The Storyteller, Volume I - A Must Read Book


The Storyteller
New Book Offers Supernatural Tales Involving Everyday People

Martha Whittington invites readers to take a break from the doldrums of daily routine and delve into a world where ordinary lives are blindsided by the bizarre. The Storyteller: Volume I (now available through AuthorHouse) provides a feast of paranormal delights that satisfy the imagination. Comprised of six intriguing tales, The Storyteller delves into the lives of a colorful variety of people who suddenly find themselves in unsettling situations. In "The Fennigan Case," two news reporters step across the threshold of a creepy house and into another dimension. "A Unique Team" follows another investigative journalist as he plunges into international intrigue. Readers explore the mind of a psychic teenager in "The Hidden Knowledge" and meet a wicked woman who holds an entire town hostage with her dark magic in "The Witch". Two brothers endure tragedy in a remote corner of the world in "Sand," and a couple experiences any parent's worst nightmare in "The Gifted Child". Throughout The Storyteller, Whittington weaves a macabre tapestry of drama, suspense and fast-paced action. From the dangers of the Egyptian desert to the cold streets of New York, she takes readers on a thrilling journey along the knife- edge between this world and the unknown. A captivating read for fans of the disturbingly weird. The Storyteller delivers thrills and chills at each turn of the page.

For further review on this book, please go to: storytellersbookclub.com">http://storytellersbookclub.com or e- mail us at: thestorytellers2121@yahoo.com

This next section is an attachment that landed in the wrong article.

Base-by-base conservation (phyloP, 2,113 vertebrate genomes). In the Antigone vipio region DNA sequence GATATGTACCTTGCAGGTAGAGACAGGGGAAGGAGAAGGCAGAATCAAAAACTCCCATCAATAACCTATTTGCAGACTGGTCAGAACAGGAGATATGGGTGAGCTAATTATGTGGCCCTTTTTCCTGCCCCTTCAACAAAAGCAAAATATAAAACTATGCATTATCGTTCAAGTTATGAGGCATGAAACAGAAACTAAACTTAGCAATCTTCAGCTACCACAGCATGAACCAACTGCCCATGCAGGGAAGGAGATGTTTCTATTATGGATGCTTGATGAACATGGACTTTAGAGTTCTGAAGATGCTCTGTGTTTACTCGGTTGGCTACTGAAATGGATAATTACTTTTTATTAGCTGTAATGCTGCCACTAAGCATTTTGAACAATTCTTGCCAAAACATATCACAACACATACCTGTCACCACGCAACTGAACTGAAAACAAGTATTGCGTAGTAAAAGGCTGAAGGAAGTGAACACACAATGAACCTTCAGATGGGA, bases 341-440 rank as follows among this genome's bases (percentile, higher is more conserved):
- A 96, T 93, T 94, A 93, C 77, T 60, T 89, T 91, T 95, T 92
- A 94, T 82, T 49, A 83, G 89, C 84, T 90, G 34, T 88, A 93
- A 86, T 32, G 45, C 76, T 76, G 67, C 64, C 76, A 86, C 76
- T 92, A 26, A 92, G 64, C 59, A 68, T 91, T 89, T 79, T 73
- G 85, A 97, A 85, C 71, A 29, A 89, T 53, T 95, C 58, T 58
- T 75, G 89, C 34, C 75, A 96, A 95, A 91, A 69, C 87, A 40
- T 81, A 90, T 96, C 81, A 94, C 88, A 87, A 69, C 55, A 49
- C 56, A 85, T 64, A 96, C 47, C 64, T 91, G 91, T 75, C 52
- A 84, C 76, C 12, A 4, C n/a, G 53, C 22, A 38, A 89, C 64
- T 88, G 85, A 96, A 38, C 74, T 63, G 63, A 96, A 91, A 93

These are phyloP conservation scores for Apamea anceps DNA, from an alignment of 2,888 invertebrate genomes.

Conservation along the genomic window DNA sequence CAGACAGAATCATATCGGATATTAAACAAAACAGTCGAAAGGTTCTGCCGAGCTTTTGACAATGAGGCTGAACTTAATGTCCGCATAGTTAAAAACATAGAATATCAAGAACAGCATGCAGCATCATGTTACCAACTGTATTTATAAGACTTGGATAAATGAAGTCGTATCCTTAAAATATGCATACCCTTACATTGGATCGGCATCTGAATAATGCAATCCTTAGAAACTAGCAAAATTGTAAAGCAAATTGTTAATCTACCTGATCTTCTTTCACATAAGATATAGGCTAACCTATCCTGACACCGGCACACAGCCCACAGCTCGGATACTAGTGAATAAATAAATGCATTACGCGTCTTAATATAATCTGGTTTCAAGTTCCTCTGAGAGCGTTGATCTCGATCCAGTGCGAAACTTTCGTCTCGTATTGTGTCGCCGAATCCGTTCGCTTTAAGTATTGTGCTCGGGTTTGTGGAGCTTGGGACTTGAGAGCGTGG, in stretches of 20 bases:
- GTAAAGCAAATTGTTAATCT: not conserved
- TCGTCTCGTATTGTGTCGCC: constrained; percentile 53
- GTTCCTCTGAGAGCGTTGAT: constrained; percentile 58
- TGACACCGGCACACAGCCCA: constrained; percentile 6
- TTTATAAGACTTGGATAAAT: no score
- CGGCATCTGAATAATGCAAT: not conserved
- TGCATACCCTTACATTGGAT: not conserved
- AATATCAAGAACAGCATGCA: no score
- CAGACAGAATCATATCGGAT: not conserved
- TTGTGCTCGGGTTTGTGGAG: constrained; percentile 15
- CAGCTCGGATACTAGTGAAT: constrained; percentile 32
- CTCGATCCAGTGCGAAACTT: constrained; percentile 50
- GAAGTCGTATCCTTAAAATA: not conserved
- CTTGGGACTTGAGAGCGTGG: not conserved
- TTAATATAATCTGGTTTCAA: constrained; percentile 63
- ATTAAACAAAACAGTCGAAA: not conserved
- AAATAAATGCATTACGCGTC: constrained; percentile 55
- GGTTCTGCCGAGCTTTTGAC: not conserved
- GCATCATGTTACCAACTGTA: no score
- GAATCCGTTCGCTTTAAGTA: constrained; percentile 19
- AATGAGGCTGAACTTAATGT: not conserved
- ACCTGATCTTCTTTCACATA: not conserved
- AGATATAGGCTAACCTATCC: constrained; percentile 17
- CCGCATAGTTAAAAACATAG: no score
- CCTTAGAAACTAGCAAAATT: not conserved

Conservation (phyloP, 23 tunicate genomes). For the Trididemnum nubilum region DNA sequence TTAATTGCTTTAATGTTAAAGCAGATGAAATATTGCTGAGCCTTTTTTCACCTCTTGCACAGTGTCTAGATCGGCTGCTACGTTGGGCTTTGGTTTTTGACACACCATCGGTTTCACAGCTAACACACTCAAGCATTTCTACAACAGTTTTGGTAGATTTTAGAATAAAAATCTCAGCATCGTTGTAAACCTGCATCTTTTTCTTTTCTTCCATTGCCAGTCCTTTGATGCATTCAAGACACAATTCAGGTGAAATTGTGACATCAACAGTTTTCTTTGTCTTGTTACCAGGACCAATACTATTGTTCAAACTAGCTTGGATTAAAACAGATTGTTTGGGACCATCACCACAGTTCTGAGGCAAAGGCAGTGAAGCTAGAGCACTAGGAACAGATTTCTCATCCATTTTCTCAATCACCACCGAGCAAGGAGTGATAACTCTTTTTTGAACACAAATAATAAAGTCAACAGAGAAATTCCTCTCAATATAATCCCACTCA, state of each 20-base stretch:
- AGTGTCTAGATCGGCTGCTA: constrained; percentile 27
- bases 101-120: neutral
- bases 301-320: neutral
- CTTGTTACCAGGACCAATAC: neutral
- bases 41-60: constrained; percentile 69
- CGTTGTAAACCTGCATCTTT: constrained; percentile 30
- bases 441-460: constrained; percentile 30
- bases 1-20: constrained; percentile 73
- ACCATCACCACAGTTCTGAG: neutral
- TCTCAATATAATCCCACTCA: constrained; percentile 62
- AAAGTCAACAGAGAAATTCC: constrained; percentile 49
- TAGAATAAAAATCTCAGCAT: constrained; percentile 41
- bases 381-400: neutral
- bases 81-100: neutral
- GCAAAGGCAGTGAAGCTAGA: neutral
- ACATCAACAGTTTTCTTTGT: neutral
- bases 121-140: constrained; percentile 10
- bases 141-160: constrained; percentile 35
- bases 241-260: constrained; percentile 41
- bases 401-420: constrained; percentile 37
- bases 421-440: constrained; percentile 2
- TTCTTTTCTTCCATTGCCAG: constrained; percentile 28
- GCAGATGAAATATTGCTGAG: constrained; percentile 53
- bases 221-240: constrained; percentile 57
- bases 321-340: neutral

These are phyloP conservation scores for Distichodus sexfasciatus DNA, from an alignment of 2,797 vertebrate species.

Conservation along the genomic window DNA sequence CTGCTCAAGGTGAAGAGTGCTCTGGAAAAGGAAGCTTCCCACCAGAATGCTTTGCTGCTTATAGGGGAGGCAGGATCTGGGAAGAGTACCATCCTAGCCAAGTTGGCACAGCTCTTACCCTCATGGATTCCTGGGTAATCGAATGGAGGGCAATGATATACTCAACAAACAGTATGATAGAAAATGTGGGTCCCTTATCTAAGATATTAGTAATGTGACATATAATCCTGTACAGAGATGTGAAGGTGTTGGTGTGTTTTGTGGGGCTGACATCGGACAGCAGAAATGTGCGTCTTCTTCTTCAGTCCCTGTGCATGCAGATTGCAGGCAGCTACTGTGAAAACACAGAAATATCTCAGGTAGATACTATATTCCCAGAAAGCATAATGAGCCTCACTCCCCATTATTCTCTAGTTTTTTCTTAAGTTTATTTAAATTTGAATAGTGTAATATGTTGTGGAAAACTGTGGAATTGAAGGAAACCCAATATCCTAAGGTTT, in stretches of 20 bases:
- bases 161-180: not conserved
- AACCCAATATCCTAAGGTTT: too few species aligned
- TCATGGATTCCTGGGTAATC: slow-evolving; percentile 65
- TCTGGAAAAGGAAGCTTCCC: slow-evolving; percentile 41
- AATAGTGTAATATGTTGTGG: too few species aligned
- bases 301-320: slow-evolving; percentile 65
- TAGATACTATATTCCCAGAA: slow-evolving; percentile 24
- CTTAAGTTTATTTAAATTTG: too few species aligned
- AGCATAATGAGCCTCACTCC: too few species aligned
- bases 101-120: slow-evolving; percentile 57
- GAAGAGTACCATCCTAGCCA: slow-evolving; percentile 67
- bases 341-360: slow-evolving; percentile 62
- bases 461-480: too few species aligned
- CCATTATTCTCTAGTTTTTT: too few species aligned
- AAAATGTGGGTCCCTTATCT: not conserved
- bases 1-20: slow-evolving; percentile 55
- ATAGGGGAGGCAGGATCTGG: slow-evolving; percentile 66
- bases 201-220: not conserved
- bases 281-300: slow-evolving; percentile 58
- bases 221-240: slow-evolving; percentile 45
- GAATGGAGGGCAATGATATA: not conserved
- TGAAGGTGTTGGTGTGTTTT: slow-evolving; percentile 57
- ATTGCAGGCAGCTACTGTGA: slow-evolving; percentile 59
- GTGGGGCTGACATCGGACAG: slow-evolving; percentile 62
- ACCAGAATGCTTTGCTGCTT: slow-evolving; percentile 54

Born and raised in Monterrey, Mexico, Whittington set out to see the world when she was 21. She holds a Degree in Communications and a Master's in Public Relations, and she speaks fluent Spanish, English, German and French. Whittington comes from a family of published authors. At a young age, she wrote short stories that won awards in international contests. She currently lives in Houston, where she continues to nurture her passion for writing.


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The Hogwarts universe is set to expand by an additional two new Harry Potter books, published by Bloomsbury in the UK (and presumably Scholastic in the USA) in conjunction with a British Library event, in celebration of the 20th anniversary of the series.

The library exhibition titled, "A History of Magic," featuring the two books will be open from October 2017 to February 2018.

The books, both by the British Library, include unseen sketches and manuscript pages from author J.K. Rowling, magical illustrations from Jim Kay and artifacts from the archives at the library.

J.K. Rowling, in a statement on the Pottermore website, called A History of Magic an "adult edition" and Harry Potter – A Journey Through A History of Magic "a family edition for younger readers."

As a part of the celebration of its centennial this year, the Women's National Book Association has awarded the WNBA Second Century Prize to the Little Free Library. The award, which carries a $5,000 grant, honors "an organization that supports the power of reading, past, present, and into the future,"